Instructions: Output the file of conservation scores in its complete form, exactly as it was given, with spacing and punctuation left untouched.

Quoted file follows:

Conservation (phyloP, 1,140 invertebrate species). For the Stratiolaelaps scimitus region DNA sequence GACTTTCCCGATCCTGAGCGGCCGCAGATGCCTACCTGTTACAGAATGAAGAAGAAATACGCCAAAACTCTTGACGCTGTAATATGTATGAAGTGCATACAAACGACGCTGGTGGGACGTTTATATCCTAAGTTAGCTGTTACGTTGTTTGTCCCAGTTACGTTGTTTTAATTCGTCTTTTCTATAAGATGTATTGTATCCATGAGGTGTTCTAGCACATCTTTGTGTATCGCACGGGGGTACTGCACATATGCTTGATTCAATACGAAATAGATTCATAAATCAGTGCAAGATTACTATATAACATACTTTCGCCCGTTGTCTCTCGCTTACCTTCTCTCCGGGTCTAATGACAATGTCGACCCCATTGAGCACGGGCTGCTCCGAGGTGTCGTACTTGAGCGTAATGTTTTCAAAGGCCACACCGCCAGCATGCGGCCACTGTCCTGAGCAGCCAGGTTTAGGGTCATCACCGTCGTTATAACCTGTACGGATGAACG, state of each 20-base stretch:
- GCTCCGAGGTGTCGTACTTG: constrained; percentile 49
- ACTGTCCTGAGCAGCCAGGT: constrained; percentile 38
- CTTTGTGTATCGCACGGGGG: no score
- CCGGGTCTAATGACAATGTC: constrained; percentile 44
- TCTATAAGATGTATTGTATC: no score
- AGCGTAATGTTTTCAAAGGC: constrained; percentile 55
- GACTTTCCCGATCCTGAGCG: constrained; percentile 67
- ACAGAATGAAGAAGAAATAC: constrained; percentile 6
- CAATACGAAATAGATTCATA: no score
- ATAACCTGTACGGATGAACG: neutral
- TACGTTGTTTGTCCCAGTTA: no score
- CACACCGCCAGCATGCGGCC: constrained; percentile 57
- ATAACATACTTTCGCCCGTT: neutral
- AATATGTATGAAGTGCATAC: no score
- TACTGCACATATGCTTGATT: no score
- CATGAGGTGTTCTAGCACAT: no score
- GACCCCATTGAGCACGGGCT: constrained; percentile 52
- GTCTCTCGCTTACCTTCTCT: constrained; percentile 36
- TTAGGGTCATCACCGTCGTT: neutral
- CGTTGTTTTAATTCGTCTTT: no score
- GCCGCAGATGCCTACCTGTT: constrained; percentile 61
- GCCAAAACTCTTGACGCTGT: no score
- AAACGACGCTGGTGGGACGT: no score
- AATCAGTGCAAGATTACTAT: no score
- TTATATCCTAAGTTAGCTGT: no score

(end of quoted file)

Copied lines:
Conservation (phyloP, 1,140 invertebrate species). For the Stratiolaelaps scimitus region DNA sequence GACTTTCCCGATCCTGAGCGGCCGCAGATGCCTACCTGTTACAGAATGAAGAAGAAATACGCCAAAACTCTTGACGCTGTAATATGTATGAAGTGCATACAAACGACGCTGGTGGGACGTTTATATCCTAAGTTAGCTGTTACGTTGTTTGTCCCAGTTACGTTGTTTTAATTCGTCTTTTCTATAAGATGTATTGTATCCATGAGGTGTTCTAGCACATCTTTGTGTATCGCACGGGGGTACTGCACATATGCTTGATTCAATACGAAATAGATTCATAAATCAGTGCAAGATTACTATATAACATACTTTCGCCCGTTGTCTCTCGCTTACCTTCTCTCCGGGTCTAATGACAATGTCGACCCCATTGAGCACGGGCTGCTCCGAGGTGTCGTACTTGAGCGTAATGTTTTCAAAGGCCACACCGCCAGCATGCGGCCACTGTCCTGAGCAGCCAGGTTTAGGGTCATCACCGTCGTTATAACCTGTACGGATGAACG, state of each 20-base stretch:
- GCTCCGAGGTGTCGTACTTG: constrained; percentile 49
- ACTGTCCTGAGCAGCCAGGT: constrained; percentile 38
- CTTTGTGTATCGCACGGGGG: no score
- CCGGGTCTAATGACAATGTC: constrained; percentile 44
- TCTATAAGATGTATTGTATC: no score
- AGCGTAATGTTTTCAAAGGC: constrained; percentile 55
- GACTTTCCCGATCCTGAGCG: constrained; percentile 67
- ACAGAATGAAGAAGAAATAC: constrained; percentile 6
- CAATACGAAATAGATTCATA: no score
- ATAACCTGTACGGATGAACG: neutral
- TACGTTGTTTGTCCCAGTTA: no score
- CACACCGCCAGCATGCGGCC: constrained; percentile 57
- ATAACATACTTTCGCCCGTT: neutral
- AATATGTATGAAGTGCATAC: no score
- TACTGCACATATGCTTGATT: no score
- CATGAGGTGTTCTAGCACAT: no score
- GACCCCATTGAGCACGGGCT: constrained; percentile 52
- GTCTCTCGCTTACCTTCTCT: constrained; percentile 36
- TTAGGGTCATCACCGTCGTT: neutral
- CGTTGTTTTAATTCGTCTTT: no score
- GCCGCAGATGCCTACCTGTT: constrained; percentile 61
- GCCAAAACTCTTGACGCTGT: no score
- AAACGACGCTGGTGGGACGT: no score
- AATCAGTGCAAGATTACTAT: no score
- TTATATCCTAAGTTAGCTGT: no score